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Bills promote the use of mediation in residential eviction cases

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Rep. Fentrice Driskell

Rep. Fentrice Driskell

Citing the COVID-19 pandemic and its economic fallout, some Southwest Florida lawmakers are calling for greater use of mediation in eviction cases.

Rep. Fentrice Driskell, D-Tampa and an attorney, is sponsoring HB 481, “Residential Evictions.” The measure is identical to SB 412, “Residential Tenancies” by Sen. Darryl Rouson, D-Tampa, who is also an attorney.

“Our state should be using mediation to discuss options prior to the writ of possession being issued by the court,” Rouson said at a February 1 press conference announcing the legislation.

Both measures say that a court, “in which a residential eviction mediation program has been established, shall refer any matter involving a residential eviction to mediation.”

Driskell said the pandemic has only exacerbated Florida’s long-standing affordable housing crisis.

“The COVID-19 pandemic has brought upon us uncertain times,” she said. “We have not seen the full extent of the economic fallout…this will help tenants stay in their homes.”

Rouson said families facing eviction could be forced to move in with friends or relatives in more crowded conditions, or on the street, putting them at greater risk either way of contracting COVID-19.

Sen. Daryl Rouson

Sen. Darryl Rouson

“Studies have shown that the availability of public housing has a direct impact on public health,” Rouson said.

Their bills would also repeal a provision in the law that requires renters to post back rent into a court registry — or the amount they believe they owe, if that is being disputed — before challenging an eviction.

Families that have lost one or both incomes because of the pandemic can’t meet the requirement, Driskell said.

“Some constituents live paycheck to paycheck, unable to find an affordable place to live,” she said.

Driskell and Rouson were joined at the press conference by housing advocates and Rep. Dianne Hart, D-Tampa and sponsor of HB 657.

The bill would seal records of evictions filed on or after March 1, 2020, “if the court finds that the tenant was adversely impacted by COVID-19.”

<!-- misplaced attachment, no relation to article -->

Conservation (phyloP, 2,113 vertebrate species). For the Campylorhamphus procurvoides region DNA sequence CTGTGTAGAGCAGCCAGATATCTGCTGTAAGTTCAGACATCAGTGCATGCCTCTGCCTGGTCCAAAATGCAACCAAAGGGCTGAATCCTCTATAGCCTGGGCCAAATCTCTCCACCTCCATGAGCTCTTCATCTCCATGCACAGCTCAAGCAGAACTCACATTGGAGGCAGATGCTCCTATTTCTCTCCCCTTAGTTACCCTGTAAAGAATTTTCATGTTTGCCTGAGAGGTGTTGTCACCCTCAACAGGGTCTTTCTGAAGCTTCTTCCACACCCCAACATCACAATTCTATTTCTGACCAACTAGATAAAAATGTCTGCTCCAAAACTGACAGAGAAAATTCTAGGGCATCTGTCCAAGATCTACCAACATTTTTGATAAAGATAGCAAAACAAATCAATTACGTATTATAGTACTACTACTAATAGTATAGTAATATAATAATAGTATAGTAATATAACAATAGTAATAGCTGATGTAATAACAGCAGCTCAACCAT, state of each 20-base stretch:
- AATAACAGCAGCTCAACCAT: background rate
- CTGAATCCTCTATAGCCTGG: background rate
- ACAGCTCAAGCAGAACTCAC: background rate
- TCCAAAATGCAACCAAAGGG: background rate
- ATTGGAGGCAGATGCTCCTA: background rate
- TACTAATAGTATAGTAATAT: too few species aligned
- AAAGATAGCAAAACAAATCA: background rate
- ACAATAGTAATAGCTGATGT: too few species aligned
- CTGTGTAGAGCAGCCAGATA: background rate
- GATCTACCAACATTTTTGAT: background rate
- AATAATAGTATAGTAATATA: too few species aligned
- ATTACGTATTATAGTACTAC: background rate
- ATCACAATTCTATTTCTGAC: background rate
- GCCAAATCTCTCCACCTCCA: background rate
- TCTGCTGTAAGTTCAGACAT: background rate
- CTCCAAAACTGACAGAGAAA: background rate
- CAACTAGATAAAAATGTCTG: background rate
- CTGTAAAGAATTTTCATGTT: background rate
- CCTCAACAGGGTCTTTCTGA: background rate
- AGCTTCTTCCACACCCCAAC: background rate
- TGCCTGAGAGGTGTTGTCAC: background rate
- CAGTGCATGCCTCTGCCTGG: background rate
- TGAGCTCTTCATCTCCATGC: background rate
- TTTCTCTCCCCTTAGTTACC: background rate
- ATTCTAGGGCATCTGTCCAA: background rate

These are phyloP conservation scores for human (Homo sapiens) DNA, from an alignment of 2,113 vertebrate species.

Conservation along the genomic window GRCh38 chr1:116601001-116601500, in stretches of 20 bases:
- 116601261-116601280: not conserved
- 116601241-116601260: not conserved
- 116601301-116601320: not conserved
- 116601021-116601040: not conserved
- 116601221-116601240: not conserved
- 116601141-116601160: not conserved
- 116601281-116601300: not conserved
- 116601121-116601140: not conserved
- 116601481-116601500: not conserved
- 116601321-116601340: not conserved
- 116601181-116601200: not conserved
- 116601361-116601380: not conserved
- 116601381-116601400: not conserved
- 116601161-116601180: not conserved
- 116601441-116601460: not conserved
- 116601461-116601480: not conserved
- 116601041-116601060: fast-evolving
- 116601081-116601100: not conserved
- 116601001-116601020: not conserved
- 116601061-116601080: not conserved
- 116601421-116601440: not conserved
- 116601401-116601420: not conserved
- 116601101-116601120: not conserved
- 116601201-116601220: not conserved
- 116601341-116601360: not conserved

“Many of you have heard, and may have even experienced the eviction process,” Hart said. “This is devastating to everybody in the family, especially children.”

In late January, Florida Department of Children and Families Secretary Chad Poppell told a legislative committee that some 40,000 evictions have been filed in Florida since the pandemic struck last year.

Princeton’s Eviction Lab predicted last year that some 28 million Americans are at risk of homelessness due to the pandemic. Researchers estimate the figure in Florida is about 800,000.

Groups representing landlords are quick to point out that the economic crisis is hurting them as well, and that many landlords see little prospect of collecting back rent.

The Florida Landlord Network and similar groups say landlords have been willing to forgive late charges and work out payment plans with tenants, but many of their members complain that tenants have taken unfair advantage of federal and state eviction moratoria to evade payment.

U.S. Housing and Urban Development figures show that half of all landlords are sole proprietors, many of whom rely on rental income to pay for living essentials, including their mortgages.

Tammy Greer, executive director of Gulfcoast Legal Services, says her group has been working with renters and landlords to address non-payment issues before the eviction process begins.

“We are not viewing these cases as adversaries to landlords,” Greer said. “We empathize with their situation as business owners who rely on rental income.”

From October to December of 2020, Greer’s group received a special allocation for rental assistance from the Pinellas Community Foundation in partnership with Pinellas County to make “expedited payments of verified rent” directly to the landlords, Greer said.

Greer said sealing eviction records is “a huge issue for low to moderate-income renters.”

“This negatively impacts our clients’ ability to secure safe, affordable housing in the future,” she said. “I doubt landlords would object to the sealing of the records as long as the eviction is pandemic related.”

Rouson said landlords qualify for federal CARES Act funding, and the mediation process is designed to benefit both parties.

Driskell said the legislation takes a balanced approach.

“I think it contemplates very fairly trying to have a level playing field,” she said.

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